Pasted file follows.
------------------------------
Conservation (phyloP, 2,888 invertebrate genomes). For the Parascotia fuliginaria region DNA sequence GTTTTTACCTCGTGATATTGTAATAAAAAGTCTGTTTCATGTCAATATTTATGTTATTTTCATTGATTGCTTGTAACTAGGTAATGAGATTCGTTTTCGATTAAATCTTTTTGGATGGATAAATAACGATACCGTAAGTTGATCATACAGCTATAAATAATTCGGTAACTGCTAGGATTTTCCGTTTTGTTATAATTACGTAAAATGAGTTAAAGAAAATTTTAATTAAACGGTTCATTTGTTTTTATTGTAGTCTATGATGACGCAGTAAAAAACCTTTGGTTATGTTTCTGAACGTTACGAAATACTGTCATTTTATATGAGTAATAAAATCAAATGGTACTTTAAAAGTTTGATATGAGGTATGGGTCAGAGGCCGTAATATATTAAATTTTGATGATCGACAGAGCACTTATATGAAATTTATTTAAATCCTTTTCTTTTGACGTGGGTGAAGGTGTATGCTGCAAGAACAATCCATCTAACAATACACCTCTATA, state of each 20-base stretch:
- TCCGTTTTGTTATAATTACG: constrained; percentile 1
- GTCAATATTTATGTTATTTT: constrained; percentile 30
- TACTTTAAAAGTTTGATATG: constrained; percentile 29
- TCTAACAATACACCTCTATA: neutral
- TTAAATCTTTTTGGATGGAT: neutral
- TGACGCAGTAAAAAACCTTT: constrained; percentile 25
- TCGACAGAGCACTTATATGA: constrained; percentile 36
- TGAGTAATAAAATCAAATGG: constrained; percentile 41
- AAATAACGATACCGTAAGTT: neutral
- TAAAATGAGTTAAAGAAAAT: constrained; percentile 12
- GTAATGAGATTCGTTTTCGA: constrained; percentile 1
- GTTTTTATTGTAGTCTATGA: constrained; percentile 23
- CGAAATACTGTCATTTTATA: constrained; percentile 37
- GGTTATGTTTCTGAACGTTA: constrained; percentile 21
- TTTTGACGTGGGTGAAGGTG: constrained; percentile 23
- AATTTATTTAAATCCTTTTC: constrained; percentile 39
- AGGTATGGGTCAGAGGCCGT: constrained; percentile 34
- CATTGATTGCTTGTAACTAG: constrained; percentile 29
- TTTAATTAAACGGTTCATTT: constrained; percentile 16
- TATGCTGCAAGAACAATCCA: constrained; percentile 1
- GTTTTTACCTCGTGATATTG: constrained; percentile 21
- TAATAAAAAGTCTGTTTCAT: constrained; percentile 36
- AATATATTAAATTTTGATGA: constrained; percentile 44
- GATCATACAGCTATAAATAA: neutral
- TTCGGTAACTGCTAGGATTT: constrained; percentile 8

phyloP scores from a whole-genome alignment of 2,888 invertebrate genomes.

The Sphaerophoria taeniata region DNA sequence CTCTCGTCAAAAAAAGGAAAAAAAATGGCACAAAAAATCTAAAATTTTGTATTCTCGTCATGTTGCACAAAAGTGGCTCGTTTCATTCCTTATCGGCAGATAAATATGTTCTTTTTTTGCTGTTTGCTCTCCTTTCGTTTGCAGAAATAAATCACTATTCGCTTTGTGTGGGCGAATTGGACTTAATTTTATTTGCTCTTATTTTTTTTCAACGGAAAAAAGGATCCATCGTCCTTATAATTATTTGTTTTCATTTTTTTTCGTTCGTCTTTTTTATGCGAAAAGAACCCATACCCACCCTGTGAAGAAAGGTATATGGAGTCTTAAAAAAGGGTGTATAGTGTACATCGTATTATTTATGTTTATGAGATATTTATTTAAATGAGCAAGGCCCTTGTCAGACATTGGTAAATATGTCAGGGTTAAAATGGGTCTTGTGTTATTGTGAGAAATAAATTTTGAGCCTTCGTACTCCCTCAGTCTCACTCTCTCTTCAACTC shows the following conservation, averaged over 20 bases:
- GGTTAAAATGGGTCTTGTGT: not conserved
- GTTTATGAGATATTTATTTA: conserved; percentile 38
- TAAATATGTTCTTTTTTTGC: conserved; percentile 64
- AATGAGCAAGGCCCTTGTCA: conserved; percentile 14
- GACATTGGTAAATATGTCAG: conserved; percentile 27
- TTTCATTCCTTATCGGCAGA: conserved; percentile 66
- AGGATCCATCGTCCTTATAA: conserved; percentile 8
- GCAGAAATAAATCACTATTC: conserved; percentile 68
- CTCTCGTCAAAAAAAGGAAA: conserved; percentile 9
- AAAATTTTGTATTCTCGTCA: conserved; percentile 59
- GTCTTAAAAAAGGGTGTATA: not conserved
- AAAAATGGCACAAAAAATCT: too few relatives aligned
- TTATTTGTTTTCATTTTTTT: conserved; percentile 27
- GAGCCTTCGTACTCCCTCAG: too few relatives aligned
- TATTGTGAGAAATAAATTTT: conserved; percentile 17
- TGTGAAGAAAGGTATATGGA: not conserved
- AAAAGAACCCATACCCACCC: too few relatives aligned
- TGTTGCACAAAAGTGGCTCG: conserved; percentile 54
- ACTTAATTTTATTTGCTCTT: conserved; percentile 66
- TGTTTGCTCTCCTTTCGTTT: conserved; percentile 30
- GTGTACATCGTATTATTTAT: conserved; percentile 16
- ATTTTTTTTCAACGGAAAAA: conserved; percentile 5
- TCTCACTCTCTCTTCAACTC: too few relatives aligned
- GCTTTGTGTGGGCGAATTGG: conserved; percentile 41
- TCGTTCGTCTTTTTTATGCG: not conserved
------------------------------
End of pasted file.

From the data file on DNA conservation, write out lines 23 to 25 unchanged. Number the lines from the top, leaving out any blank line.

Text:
- TAATAAAAAGTCTGTTTCAT: constrained; percentile 36
- AATATATTAAATTTTGATGA: constrained; percentile 44
- GATCATACAGCTATAAATAA: neutral